2. Decoding means in accordance with claim 1 in which said second pulse-forming means comprises a gating means for gating said discriminator means output signal with said first pulsating signal to produce a second pulsating signal having a repetition rate equal to that of the first pulsating signal with each pulse of said second pulsating signal having a polarity determined by the polarity of the discriminator means output signal at the time of occurrence of each said pulse, and encoding means including bistable means responsive to said second pulsating signal to produce a bit synchronous two-level output signal whose transition times are determined by the repetition rate of said second pulsating signal.

3. A decoding means in accordance with claim 2 in which said oscillator means is constructed to produce a square wave output signal and in which said first pulseforming means comprises a delay means to delay the output signal of said oscillator means a desired amount, and pulse generating means responsive to the output signal of said delay means to produce said first pulsating signal.

4. A decoding means in accordance with claim 2 in which said encoding means comprises a means for separating pulses of different polarity contained in the said second pulsating signal, and in which said bistable means is responsive to said separated pulses to produce said twolevel output signal.

5. A decoding means in accordance with claim 4 in which said oscillator means is constructed to produce a square wave output signal and in which said first pulseforming means comprises a delay means to delay the output signal of said oscillator means a desired amount, and pulse generating means responsive to the output signal of said delay means to produce said first pulsating signal.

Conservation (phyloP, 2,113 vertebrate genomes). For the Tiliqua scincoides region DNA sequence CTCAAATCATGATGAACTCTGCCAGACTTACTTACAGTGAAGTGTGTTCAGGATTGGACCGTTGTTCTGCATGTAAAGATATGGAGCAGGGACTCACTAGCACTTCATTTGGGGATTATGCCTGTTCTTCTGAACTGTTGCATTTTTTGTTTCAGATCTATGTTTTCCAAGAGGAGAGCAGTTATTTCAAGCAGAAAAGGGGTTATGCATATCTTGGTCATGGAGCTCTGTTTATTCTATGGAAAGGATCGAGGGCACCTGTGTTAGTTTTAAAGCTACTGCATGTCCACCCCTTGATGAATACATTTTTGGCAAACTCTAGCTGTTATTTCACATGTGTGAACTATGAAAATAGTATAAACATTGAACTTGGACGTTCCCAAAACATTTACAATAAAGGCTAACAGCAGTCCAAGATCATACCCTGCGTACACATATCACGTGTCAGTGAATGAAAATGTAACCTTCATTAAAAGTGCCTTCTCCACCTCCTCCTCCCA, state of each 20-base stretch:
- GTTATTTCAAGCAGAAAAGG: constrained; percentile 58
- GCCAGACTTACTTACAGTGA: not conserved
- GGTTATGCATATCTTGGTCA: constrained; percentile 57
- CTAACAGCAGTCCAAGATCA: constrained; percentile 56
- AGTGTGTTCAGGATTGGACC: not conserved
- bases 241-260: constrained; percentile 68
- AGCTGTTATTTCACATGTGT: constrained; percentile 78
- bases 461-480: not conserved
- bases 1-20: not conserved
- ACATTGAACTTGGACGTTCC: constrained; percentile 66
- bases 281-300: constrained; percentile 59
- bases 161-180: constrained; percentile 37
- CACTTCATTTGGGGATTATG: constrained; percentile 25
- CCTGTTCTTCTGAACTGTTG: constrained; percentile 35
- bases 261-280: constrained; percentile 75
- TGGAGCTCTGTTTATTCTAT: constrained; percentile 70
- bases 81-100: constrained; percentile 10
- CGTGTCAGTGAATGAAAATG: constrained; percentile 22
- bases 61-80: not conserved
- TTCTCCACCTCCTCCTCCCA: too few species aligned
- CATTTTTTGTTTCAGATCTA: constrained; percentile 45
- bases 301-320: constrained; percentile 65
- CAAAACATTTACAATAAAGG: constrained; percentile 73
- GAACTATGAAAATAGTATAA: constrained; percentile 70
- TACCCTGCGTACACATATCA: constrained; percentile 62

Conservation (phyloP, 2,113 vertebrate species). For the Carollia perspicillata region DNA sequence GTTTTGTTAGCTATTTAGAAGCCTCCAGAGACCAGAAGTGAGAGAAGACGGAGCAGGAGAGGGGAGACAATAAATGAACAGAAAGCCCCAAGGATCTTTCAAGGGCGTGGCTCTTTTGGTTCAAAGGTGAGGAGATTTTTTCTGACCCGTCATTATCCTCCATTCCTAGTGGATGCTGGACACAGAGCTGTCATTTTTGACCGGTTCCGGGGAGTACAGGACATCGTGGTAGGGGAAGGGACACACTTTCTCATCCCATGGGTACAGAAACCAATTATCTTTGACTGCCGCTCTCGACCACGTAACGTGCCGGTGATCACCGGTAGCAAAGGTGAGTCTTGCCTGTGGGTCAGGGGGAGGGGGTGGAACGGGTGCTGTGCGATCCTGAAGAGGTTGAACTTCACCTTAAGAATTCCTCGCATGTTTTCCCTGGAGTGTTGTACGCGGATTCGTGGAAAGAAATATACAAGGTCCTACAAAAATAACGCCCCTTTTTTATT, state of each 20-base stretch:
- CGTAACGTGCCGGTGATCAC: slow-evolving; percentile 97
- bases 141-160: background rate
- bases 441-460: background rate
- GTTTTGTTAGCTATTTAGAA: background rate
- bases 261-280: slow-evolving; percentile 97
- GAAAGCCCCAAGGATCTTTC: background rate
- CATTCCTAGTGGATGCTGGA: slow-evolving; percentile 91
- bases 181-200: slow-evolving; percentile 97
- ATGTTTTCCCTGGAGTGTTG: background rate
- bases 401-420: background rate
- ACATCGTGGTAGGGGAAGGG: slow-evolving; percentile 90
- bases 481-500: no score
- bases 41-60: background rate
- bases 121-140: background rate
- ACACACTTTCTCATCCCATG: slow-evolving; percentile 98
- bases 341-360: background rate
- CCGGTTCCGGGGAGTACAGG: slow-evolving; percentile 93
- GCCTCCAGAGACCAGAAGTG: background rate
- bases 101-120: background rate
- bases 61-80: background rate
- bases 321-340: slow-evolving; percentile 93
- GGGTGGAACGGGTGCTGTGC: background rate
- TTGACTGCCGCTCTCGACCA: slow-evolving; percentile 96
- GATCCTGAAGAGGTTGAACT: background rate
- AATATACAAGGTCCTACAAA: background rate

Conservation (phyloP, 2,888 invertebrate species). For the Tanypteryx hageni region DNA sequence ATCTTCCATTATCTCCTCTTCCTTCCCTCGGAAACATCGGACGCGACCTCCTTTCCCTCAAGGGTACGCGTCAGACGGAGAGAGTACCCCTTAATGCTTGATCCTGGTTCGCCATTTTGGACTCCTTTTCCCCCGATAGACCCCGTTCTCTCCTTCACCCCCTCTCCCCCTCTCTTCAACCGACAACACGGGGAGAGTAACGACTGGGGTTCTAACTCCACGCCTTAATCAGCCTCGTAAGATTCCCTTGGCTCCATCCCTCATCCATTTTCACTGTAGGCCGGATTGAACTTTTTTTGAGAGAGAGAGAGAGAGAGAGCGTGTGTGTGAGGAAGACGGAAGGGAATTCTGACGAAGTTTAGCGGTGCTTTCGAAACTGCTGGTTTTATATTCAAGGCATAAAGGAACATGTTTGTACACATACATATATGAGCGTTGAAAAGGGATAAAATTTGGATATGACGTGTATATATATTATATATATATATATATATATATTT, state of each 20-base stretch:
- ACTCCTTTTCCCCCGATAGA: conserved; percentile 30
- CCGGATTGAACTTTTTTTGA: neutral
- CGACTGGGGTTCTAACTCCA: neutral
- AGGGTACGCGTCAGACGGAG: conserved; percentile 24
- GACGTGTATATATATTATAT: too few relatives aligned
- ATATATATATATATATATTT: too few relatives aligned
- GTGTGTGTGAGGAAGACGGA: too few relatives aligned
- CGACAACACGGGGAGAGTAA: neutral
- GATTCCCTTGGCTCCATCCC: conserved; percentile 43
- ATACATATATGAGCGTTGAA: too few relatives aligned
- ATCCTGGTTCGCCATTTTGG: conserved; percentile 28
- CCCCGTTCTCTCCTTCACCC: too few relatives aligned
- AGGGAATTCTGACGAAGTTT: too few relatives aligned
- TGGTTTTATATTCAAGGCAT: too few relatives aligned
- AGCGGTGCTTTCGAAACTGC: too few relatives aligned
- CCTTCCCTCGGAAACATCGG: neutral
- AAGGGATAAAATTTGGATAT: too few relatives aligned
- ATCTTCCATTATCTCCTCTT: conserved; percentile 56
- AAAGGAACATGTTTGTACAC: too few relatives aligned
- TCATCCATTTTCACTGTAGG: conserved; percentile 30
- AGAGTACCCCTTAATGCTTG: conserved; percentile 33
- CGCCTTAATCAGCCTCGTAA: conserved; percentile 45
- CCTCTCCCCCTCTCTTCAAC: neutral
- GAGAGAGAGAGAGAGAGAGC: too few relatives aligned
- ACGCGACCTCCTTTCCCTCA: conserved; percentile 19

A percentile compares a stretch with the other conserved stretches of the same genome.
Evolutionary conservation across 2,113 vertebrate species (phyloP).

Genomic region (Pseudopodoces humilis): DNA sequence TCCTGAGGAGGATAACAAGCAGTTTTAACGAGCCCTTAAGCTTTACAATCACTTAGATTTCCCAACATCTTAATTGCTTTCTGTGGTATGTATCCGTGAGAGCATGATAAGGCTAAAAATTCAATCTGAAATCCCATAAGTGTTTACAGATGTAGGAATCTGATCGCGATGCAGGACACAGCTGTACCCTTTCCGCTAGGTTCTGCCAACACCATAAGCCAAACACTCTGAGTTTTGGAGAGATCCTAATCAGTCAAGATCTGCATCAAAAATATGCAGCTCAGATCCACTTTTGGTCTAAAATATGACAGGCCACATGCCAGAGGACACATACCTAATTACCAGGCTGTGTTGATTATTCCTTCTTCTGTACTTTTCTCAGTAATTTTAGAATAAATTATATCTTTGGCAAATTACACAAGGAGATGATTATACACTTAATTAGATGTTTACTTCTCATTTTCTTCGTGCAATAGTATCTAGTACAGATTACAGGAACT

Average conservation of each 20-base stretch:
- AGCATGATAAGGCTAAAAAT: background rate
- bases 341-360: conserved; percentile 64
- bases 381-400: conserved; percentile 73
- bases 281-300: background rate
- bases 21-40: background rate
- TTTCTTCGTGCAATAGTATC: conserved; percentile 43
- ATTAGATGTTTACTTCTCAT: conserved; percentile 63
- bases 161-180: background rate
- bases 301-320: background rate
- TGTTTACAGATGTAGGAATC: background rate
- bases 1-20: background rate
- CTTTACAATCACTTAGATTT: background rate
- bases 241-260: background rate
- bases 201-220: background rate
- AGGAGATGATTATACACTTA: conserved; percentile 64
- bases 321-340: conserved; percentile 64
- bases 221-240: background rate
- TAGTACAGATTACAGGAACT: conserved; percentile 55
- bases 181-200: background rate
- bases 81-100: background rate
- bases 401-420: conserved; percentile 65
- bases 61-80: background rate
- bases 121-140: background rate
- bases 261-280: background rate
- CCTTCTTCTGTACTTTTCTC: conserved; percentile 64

6. A decoding means in accordance with claim 1 comprising oscillator means and balanced heterodyning means for heterodyning the received encoded signal to a higher frequency, in which said demodulator means is responsive to the output signal of said heterodyning means and in which said discriminator means comprises a balanced discriminator, and comprising a low-pass filter for filtering the output signal of said discriminator means.

7. Decoding means in accordance with claim 6 in which said second pulse-forming means comprises a gating means for gating said discriminator means output signal with said first pulsating signal to produce a second pulsating signal having a repetition rate equal to that of the first pulsating signal with each pulse of said second pulsating signal having a polarity determined by the polarity of the discriminator means output signal at the time of occurrence of each said pulse, and encoding means including bistable means responsive to said second pulsating signal to produce a bit synchronous two-level output signal whose transition times are determined by the repetition rate of said second pulsating signal.

8. A decoding means in accordance with claim 7 in which said oscillator means is constructed to produce a square wave output signal and in which said first pulseforming means comprises a delay means for delaying the output signal of said oscillator means a desired amount, and pulse generating means responsive to the output signal of said delay means to produce said first pulsating signal.

9. A decoding means in accordance with claim 8 in which said encoding means comprises a means for sepa- 3 rating pulses of different polarity contained in the said second pulsating signal, and in which said bistable means is responsive to said separated pulses to produce said twolevel output signal.

References Cited in the file of this patent UNITED STATES PATENTS 2,939,914 Ingham June 7, 1960

Patent Citations
Cited PatentFiling datePublication dateApplicantTitle
US2939914 *Mar 6, 1956Jun 7, 1960Philco CorpSystem for producing a timing signal for use in a binary code receiver
Referenced by
Citing PatentFiling datePublication dateApplicantTitle
US3303424 *Jul 3, 1963Feb 7, 1967IbmAsynchronous data system transmitting before each data pulse a pulse of opposite polarity
US3993868 *Aug 19, 1974Nov 23, 1976Rca CorporationMinimum shift keying communication system
US4564823 *Sep 24, 1984Jan 14, 1986Robot Research, Inc.Fractional-cycle time/amplitude modulation
US4635278 *Sep 12, 1983Jan 6, 1987Sanders Associates, Inc.Autoregressive digital telecommunications system
Classifications
U.S. Classification375/334
International ClassificationH04L27/14
Cooperative ClassificationH04L27/14
European ClassificationH04L27/14